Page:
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British Want to Up Exports to Russia as Europe Slows

Lord Green held senior positions at HSBC Bank prior to becoming British industry and trade minister in January 2011.

British officials are hoping to capitalize on the success of the London Olympics by selling their event expertise to the organizers of the Sochi 2014 Winter Games and the 2018 World Cup.

Trade and Investment Minister Lord Stephen Green and John Cridland, the director general of the Confederation of British Industry, singled out major sporting events as a target for British exporters as they kicked off a three-day trade mission to the country at the British Ambassador's residence Tuesday.

The 25-company trade mission has identified 10 target sectors, including sporting events like the 2014 games, the Russian Railways Investment program, and development of the Skolkovo innovation hub, as potential areas for British companies to participate in.

The value of goods exported by Britain to Russia has jumped 80 percent in the past two years to about £5 billion ($8 billion), making it Britain's fastest growing export market, according to British government figures. About a third of that amount is accounted for by the automotive industry, particularly the luxury segment, while another 20 percent comes from other forms of engineering, Cridland said.

Other sectors the group identified as attractive include food and drink and creative industries such as fashion and music.

The mission is part of an effort to boost growth by medium-sized British companies that have previously been underrepresented in Russia. "It's the obvious market for these companies to come to if over the next few years there is not enough growth to sustain their businesses in Western Europe," said Cridland.

The delegation follows up on a 2011 visit to Moscow by Prime Minister David Cameron that sought to boost trade ties and smooth over the differences after several years of frosty relations between the two countries after the murder of former KGB agent Alexander Litvinenko in London and the discovery of a British "spy rock" in Moscow in 2006.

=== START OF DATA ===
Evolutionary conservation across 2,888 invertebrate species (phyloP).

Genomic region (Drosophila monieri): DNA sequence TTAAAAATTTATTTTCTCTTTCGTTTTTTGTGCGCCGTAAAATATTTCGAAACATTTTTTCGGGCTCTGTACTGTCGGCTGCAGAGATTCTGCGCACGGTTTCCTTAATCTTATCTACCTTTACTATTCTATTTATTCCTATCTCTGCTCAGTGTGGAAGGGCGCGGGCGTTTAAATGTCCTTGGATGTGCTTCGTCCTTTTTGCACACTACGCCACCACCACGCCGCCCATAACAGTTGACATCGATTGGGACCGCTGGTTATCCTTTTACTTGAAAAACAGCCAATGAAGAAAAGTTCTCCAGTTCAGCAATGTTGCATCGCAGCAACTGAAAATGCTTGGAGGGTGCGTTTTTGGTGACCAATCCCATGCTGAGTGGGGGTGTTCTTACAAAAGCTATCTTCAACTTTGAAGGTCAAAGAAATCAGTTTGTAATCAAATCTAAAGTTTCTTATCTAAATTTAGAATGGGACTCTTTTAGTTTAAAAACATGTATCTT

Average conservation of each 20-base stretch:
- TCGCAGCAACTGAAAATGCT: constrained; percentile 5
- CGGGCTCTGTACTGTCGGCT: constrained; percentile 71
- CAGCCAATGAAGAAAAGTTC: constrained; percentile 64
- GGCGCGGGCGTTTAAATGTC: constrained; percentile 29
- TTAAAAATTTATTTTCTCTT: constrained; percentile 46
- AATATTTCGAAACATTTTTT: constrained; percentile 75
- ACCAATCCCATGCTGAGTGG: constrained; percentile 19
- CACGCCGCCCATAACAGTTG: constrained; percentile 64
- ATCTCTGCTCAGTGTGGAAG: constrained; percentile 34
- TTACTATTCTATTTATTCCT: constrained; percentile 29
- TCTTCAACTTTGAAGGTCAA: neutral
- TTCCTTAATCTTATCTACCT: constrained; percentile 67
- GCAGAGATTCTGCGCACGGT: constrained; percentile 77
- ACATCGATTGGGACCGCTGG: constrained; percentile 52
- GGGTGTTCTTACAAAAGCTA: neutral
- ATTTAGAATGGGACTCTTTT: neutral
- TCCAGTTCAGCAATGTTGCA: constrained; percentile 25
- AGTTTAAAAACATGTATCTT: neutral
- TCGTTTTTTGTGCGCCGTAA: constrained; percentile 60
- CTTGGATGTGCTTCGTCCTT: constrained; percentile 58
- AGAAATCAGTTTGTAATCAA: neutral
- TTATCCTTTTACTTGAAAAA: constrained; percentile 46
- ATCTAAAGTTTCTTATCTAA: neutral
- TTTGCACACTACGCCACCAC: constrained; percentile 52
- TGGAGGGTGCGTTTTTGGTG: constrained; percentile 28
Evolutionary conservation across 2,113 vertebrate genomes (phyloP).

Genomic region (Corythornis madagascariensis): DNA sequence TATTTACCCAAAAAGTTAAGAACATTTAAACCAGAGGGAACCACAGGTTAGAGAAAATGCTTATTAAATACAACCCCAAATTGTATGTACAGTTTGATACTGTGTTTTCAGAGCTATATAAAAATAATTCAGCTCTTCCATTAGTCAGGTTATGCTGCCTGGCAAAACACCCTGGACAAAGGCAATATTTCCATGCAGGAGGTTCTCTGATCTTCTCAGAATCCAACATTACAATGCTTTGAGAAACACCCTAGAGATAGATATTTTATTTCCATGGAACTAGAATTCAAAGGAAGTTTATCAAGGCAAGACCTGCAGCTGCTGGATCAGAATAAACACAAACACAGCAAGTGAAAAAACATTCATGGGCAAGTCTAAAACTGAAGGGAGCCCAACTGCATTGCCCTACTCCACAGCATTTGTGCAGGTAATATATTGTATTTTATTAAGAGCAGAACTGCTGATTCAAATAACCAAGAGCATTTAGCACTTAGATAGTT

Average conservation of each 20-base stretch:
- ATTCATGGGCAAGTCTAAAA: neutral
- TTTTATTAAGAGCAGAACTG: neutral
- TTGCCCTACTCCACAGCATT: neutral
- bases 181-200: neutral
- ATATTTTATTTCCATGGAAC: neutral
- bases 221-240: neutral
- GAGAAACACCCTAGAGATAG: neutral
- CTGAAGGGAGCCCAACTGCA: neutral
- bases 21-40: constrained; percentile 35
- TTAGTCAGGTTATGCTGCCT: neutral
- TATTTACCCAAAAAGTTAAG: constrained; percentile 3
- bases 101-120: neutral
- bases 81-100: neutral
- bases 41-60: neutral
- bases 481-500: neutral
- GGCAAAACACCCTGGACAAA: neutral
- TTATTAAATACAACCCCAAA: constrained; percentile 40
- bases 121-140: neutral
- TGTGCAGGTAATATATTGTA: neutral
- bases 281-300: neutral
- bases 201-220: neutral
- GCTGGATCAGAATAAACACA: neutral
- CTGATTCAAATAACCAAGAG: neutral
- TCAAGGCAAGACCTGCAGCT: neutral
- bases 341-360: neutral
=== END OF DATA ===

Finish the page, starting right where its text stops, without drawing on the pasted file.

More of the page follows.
Green acknowledged that there are still "areas of difference" politically but insisted that trade and commercial relations are "very good."

"The fact that Rosneft and BP were able to find a way forward helps improve the confidence with which other British business view investing in the Russian market," he said.

But the trade and investment initiative comes against a background of growing concern in Britain that the profit motive could blind Cameron's government to human rights abuses.

Former British Ambassador Tony Brenton on Monday called for a harder line on Russia's "democratic deficit."

Brenton, who served as ambassador between 2004 and 2008, said in an article in the Guardian on Monday that all European governments should follow German Chancellor Angela Merkel's tougher stance on human rights issues in Russia.

The intervention came after a lobby group that includes several Conservative party MPs was accused of helping the Russian government to downplay human rights concerns in the interests of making money.

Former Foreign Secretary Malcolm Rifkind resigned as honorary president of Conservative Friends of Russia last week after the group was accused of launching a homophobic smear campaign against a Labour MP at the behest of the Russian Embassy.

The incident led one columnist to derisively dub the group "Tories for Putin." The group's founder, a public affairs manager for a bookmaker, has denied any link to the Russian government.

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